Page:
Formulations and solutions of the problems of Dido, catenary, and brachistochrone, as well as related historical remarks, are given in [GF63,You80,Mac05] and many other sources. For an enlightening discussion of light reflection and refraction, see [FLS63, Chapter I-26], where there is also an amusing (although perhaps not entirely politically correct) alternative description of refraction in terms of choosing the fastest path from the beach to the water to save a drowning girl. A comprehensive, insightful, and mathematically accurate account of the historical development of calculus of variations is given in [Gol80]; this book traces the roots of the subject to Fermat's principle of least time, which allowed the use of calculus for analyzing light refraction and later inspired Johann Bernoulli's solution of the brachistochrone problem. For an in-depth treatment of the brachistochrone problem we also recommend the paper [SW97]; it is explained there that this problem effectively marked the birth of the field of optimal control, because it started a steady research activity on time-optimal and related variational problems still studied today in optimal control theory. Regarding the catenary, it is interesting to mention that the inverted catenary shape has been used for building arches from ancient times to present day (notable examples include several buildings designed by Gaudi in Catalonia and the Gateway Arch in St. Louis, Missouri).

Sections 2.2 and 2.3 follow Chapter 1 of [GF63], the text on which most of the present chapter is based; see also [Mac05]. Exercise 2.2 is borrowed from [Jur96, p. 341]. Example 2.3 is treated in [Vinter, p. 18], where it is followed by a discussion of existence of optimal solutions. Differentiability assumptions under which the Euler-Lagrange equation is valid are discussed, in addition to [GF63] and [Mac05], in [Sus00, Handout 2]. Invariance of the Euler-Lagrange equation under changes of coordinates is demonstrated in [GF63] for a single degree of freedom and in [Sus00, Handout 2] for multiple degrees of freedom. The treatment of variable-endpoint problems in [GF63] includes the case of both endpoints lying on given vertical lines, as well as a variable-terminal-point version of the brachistochrone problem. A more general study leading to transversality conditions can be found in [GF63, Chapter 3] (although it relies on the general formula for the variation of a functional which we do not give) and in [SW77, Chapter 3].

The material of Section 2.4 is covered in [GF63, Chapter 4]; the Hamiltonian and the canonical variables also appear in [GF63, Chapter 3] in the general formula for the variation of a functional. Other sources of relevant information include [Arn89], [Mac05], and [Sus00, Handout 3]. Section 14 of [Arn89] mentions several applications of the Legendre transformation, including an elegant derivation of Young's inequality. Convexity of the Legendre transform (which is also called the conjugate function) is used in dual optimization methods; see [BV04, Sections 3.3 and 5.1]. The symmetric way of writing the Legendre transformation via the formula (2.36) is prompted by the presentation in [YZ99, pp. 220-221]. All these references also cover the Legendre transformation for functions of several variables. For an insightful discussion of how the Hamiltonian should be interpreted and why the maximum principle was not discovered much earlier, see [Sus00, Handout 3] and [SW97]. A nice exposition of the principle of least action can be found in [FLS63, Chapter II-19], and the reader intrigued by our brief remark about Einstein's theory of gravitation is advised to check Chapter II-42 of the same book. Conservation laws are derived in [GF63, Chapter 4] with the help of Noether's theorem, which is another application of the general formula for the variation of a functional. Conservation of angular momentum is also discussed in detail in [Arn89] (see in particular Example 2 in Section 13).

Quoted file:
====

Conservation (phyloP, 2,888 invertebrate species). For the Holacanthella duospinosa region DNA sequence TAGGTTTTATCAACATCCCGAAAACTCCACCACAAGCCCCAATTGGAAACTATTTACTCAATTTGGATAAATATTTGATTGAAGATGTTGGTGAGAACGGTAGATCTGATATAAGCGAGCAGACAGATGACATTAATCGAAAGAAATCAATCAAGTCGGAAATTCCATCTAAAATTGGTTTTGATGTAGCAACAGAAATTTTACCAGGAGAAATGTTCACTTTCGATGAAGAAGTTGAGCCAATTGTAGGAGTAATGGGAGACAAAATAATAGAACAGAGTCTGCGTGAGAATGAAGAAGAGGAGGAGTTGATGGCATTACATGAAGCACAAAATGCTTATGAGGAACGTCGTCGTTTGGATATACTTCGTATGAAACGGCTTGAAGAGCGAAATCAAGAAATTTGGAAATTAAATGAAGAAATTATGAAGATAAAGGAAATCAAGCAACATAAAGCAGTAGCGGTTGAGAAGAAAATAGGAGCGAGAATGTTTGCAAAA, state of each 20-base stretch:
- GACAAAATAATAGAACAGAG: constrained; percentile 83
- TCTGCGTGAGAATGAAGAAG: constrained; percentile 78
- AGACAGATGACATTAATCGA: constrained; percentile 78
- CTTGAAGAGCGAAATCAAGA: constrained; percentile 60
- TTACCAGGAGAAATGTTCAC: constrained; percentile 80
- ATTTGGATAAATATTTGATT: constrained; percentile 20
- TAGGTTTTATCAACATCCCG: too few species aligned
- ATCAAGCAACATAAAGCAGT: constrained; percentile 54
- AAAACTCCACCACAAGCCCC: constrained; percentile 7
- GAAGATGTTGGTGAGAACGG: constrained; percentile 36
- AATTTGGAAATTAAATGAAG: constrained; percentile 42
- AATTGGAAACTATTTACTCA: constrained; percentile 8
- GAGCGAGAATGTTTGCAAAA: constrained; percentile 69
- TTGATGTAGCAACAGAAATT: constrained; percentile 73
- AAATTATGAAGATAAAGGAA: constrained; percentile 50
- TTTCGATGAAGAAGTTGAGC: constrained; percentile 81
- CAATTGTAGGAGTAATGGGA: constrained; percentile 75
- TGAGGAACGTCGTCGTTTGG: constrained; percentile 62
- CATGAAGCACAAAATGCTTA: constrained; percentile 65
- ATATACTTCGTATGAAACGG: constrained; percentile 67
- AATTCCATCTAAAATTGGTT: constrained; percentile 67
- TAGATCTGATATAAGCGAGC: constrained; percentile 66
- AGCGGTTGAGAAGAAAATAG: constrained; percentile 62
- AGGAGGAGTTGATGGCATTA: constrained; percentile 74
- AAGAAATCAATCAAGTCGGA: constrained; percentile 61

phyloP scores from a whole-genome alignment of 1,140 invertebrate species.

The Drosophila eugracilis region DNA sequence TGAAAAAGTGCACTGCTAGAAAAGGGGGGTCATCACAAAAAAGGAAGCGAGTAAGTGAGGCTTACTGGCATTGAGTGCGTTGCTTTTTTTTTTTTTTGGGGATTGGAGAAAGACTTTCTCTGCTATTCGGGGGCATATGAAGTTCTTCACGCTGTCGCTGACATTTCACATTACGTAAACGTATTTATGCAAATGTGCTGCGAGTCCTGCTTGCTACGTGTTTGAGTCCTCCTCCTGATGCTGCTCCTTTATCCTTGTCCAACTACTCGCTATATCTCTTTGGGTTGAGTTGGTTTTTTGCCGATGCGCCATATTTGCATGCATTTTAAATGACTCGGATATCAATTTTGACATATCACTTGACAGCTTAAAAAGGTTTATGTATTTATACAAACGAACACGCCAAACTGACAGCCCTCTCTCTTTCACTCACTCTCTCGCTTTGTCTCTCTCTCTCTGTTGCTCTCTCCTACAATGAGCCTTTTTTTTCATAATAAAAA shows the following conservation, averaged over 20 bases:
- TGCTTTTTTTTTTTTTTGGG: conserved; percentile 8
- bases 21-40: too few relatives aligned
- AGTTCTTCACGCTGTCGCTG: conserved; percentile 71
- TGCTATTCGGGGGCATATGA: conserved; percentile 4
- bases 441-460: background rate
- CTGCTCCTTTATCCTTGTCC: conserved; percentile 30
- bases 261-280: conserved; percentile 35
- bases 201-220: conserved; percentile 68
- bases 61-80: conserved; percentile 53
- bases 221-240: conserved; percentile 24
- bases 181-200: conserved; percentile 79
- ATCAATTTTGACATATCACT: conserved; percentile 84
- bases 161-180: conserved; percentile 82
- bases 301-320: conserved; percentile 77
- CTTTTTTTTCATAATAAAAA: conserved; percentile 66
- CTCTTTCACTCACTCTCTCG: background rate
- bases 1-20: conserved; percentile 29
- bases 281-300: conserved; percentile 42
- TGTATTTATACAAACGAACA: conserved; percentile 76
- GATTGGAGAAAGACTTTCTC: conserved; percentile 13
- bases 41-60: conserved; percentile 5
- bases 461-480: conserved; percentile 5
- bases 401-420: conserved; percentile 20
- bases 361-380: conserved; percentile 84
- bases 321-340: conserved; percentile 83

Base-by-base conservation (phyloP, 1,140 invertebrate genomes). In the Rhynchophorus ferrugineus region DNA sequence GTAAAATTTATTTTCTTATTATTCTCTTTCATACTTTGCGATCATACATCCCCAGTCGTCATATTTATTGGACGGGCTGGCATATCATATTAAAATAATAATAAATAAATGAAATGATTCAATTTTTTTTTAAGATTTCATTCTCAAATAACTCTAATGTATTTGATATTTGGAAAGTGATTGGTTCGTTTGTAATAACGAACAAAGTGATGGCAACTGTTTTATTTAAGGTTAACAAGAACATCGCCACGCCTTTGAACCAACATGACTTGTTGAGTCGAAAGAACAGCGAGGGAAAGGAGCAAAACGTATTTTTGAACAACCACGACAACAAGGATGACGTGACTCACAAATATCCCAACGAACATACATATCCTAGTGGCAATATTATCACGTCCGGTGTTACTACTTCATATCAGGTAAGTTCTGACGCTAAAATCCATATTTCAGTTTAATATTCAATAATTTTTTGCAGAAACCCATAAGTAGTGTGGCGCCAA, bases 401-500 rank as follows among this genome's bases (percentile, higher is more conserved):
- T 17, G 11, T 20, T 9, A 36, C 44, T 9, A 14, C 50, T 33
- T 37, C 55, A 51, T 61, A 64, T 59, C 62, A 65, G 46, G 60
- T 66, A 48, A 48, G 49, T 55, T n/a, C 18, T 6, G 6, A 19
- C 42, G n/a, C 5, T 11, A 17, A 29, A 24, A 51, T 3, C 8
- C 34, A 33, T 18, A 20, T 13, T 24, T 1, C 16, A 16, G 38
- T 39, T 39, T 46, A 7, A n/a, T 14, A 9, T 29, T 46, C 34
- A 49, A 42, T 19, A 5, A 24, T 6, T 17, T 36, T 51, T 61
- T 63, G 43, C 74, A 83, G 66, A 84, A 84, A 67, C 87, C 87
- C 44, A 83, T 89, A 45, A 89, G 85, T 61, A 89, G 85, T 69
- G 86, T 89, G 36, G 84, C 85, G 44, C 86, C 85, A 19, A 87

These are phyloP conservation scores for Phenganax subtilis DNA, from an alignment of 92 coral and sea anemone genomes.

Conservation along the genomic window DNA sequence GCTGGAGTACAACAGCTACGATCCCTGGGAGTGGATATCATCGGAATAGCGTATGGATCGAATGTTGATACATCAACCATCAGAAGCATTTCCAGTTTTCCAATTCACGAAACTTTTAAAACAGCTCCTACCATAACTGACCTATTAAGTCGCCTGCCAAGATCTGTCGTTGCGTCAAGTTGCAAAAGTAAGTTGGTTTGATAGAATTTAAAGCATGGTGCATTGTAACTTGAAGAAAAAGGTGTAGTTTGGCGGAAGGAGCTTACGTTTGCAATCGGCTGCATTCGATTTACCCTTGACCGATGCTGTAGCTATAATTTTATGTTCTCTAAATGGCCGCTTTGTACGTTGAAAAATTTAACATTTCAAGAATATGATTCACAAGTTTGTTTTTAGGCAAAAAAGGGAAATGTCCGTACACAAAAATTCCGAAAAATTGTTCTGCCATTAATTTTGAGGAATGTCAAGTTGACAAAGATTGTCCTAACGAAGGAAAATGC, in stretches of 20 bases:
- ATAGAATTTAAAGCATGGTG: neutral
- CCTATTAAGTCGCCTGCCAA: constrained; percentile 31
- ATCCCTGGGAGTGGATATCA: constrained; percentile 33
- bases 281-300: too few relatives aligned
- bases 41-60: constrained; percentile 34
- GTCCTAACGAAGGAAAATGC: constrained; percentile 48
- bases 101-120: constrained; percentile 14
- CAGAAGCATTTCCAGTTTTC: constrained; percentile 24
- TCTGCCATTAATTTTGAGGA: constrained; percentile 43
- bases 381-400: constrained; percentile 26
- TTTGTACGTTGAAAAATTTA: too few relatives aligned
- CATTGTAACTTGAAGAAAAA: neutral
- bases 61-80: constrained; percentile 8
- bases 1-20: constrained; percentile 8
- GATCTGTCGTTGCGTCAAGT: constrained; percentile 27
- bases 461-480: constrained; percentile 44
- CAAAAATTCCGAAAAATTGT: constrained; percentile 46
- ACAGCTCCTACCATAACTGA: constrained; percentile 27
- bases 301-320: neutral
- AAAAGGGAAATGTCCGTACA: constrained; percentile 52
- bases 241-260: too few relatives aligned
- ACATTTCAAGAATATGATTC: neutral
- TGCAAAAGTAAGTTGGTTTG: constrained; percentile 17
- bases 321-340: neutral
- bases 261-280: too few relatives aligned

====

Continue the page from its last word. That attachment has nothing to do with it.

Section 2.5 is based on [GF63, Section 12] and [Mac05, Chapter 5], where additional details (such as the treatment of several integral constraints and multiple degrees of freedom, as well as a derivation of the necessary condition for the case of holonomic non-integral constraints) can be found. The book [You80] examines Lagrange's naive argument in detail and criticizes ``its reappearance, every so often, in so-called accounts and introductions that claim to present the calculus of variations to engineers and other supposedly uncritical persons" (see the preamble to Volume II). The pendulum example is discussed in [Mac05, pp. 37 and 83]. For more information on control systems with nonholonomic constraints, including optimal control problems, the reader can consult [Blo03] and the references therein.

Section 2.6 is largely subsumed by Chapter 5 of [GF63]. Among additional topics covered there are a detailed study of conjugate points, a derivation of Legendre's condition for multiple degrees of freedom, and a connection with Sylvester's positive definiteness criterion for quadratic forms. It is possible to prove Legendre's condition for multiple degrees of freedom differently from how it is done in [GF63], without integrating by parts and without assuming that the matrix is symmetric; namely, one can perturb along directions of eigenvectors of (at an arbitrary fixed point ) and then invoke the scalar result, as in [LL50, pp. 94-95]. Our reasoning that the absence of conjugate points leads to the existence of a nonzero solution of the Jacobi equation is close to the argument given in [Mac05, Section 9.4], where the reader can find some missing details.